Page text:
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Old 04-29-2020, 01:51 PM   #54
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Originally Posted by JonRaw View Post
If you want a real solar toaster just get a big magnifying glass and a couple of passes in direct sunlight over the bread... viola! (yes I'm mostly joking.)
Years ago in elementary school, my son, now an electrical and computer engineer did a science project entitled “Can you pop corn with sunlight and a magnifying glass?”

Long story short, no. The kernels will partially cook and puff out but the entire kernel does not heat enough to cause the internal moisture to “explode.” Your joke reminded me of his experiment.
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Old 04-29-2020, 01:58 PM   #55
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That is exactly what I meant, Jon! My grandparents had one and were still using it in the 60s.
And this is what the “early” stove top toasters looked like.
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Old 04-29-2020, 03:07 PM   #56
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Toaster ovens are not good for cooking toast as that they cook it too slowly and the toast ends up being dried out. A$7.99 toaster from Walmart is the best way to go. Assuming you have electricity.
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Old 04-29-2020, 03:28 PM   #57
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Name: Barb
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I use the oven, 2 minutes per side, set the timer so you don't forget : )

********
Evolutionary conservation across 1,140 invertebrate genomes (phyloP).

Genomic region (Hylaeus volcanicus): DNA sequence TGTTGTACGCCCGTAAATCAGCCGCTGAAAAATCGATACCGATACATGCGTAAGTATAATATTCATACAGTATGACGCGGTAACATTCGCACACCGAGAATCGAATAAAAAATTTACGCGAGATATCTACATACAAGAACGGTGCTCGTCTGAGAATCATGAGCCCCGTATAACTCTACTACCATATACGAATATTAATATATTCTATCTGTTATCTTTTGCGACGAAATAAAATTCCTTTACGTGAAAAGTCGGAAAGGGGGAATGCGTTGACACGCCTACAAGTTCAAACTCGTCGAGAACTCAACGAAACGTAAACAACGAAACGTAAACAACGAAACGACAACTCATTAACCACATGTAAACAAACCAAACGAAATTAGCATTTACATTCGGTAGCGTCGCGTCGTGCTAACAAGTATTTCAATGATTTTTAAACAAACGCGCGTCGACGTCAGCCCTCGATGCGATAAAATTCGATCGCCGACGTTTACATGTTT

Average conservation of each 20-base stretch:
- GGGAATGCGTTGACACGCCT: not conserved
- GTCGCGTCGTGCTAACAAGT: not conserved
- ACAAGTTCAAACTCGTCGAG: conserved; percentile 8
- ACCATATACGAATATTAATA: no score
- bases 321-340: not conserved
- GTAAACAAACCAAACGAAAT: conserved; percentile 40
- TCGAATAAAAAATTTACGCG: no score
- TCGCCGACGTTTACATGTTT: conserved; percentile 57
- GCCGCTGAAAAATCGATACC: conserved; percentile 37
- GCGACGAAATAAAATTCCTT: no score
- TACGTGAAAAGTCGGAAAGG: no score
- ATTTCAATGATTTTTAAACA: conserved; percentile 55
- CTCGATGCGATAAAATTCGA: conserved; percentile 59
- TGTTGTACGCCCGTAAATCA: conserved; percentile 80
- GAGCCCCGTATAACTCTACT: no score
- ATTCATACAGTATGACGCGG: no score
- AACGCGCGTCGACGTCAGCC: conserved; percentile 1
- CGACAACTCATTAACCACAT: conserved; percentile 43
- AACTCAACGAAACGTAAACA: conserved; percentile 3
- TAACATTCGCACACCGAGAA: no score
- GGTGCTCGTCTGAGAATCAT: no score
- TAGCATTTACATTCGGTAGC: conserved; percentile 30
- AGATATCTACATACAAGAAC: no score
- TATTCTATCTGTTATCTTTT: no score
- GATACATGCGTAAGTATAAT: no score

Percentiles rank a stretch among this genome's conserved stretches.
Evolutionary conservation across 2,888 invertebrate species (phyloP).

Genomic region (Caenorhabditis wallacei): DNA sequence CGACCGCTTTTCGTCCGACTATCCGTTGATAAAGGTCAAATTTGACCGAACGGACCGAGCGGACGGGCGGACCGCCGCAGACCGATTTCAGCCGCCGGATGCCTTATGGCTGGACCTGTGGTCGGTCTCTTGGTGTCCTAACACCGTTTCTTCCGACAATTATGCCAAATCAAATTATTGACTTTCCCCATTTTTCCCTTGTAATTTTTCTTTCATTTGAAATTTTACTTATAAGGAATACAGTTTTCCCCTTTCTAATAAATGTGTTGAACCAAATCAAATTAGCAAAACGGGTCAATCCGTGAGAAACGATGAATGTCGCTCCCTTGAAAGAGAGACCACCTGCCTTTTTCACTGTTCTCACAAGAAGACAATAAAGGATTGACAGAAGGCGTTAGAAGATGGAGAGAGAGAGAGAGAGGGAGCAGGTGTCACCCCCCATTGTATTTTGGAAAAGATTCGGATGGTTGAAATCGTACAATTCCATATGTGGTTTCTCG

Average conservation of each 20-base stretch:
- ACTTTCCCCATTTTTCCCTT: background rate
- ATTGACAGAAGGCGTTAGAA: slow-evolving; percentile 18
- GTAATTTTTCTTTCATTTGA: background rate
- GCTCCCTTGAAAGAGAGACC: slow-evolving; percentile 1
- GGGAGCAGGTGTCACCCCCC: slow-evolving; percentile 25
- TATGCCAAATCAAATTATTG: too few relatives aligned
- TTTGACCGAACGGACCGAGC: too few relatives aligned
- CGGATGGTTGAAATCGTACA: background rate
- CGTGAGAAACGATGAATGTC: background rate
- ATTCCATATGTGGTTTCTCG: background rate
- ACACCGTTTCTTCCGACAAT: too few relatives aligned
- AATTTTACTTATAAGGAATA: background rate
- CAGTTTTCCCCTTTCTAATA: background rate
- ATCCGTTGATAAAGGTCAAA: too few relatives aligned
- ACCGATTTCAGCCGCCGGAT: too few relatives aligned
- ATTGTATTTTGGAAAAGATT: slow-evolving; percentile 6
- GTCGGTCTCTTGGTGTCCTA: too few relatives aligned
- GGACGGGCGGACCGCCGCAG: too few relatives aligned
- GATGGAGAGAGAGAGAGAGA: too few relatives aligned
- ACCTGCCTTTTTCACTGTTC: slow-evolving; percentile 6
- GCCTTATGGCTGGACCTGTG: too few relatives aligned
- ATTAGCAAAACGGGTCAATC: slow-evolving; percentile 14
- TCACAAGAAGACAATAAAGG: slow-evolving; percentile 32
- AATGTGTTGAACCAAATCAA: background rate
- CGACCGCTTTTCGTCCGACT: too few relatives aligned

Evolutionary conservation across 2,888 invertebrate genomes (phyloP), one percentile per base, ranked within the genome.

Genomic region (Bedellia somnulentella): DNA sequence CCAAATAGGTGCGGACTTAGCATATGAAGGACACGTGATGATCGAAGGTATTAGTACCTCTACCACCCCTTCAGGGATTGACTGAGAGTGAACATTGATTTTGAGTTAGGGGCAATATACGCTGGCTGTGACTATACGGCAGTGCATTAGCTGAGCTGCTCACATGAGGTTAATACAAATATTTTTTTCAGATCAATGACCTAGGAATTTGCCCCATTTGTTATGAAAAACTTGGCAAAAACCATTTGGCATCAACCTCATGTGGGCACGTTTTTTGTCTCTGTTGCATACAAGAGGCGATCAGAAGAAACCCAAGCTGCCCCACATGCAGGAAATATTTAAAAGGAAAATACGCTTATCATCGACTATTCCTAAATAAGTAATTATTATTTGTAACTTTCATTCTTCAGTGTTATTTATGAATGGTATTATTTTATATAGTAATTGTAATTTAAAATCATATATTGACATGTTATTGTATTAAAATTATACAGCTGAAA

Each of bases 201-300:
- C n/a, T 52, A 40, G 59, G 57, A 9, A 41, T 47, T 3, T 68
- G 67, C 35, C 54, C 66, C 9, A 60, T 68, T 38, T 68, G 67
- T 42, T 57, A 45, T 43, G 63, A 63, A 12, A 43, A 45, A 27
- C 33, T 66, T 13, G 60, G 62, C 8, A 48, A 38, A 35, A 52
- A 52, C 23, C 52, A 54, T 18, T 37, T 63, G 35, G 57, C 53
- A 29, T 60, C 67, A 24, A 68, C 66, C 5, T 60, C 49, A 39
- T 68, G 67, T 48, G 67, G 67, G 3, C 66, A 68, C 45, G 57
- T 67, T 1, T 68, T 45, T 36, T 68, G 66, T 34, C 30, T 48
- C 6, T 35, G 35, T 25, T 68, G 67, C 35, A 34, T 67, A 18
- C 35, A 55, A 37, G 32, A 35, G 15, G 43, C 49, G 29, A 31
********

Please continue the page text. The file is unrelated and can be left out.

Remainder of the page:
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Old 04-29-2020, 03:37 PM   #58
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Again the toaster oven dry is it out and takes too long, plus the hassle of turning it over Midway putting on a timer
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Old 04-29-2020, 03:42 PM   #59
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Name: Richard
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Georgia
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Here's one for about $5...there are others (Coleman, e.g.) that are a bit more...
https://www.amazon.com/Coghlans-504D...8196447&sr=8-1
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Old 04-29-2020, 03:53 PM   #60
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In a pinch, use a fork. Weave it into bread, hold over flame. Cost nothing extra, unless you only have plastic.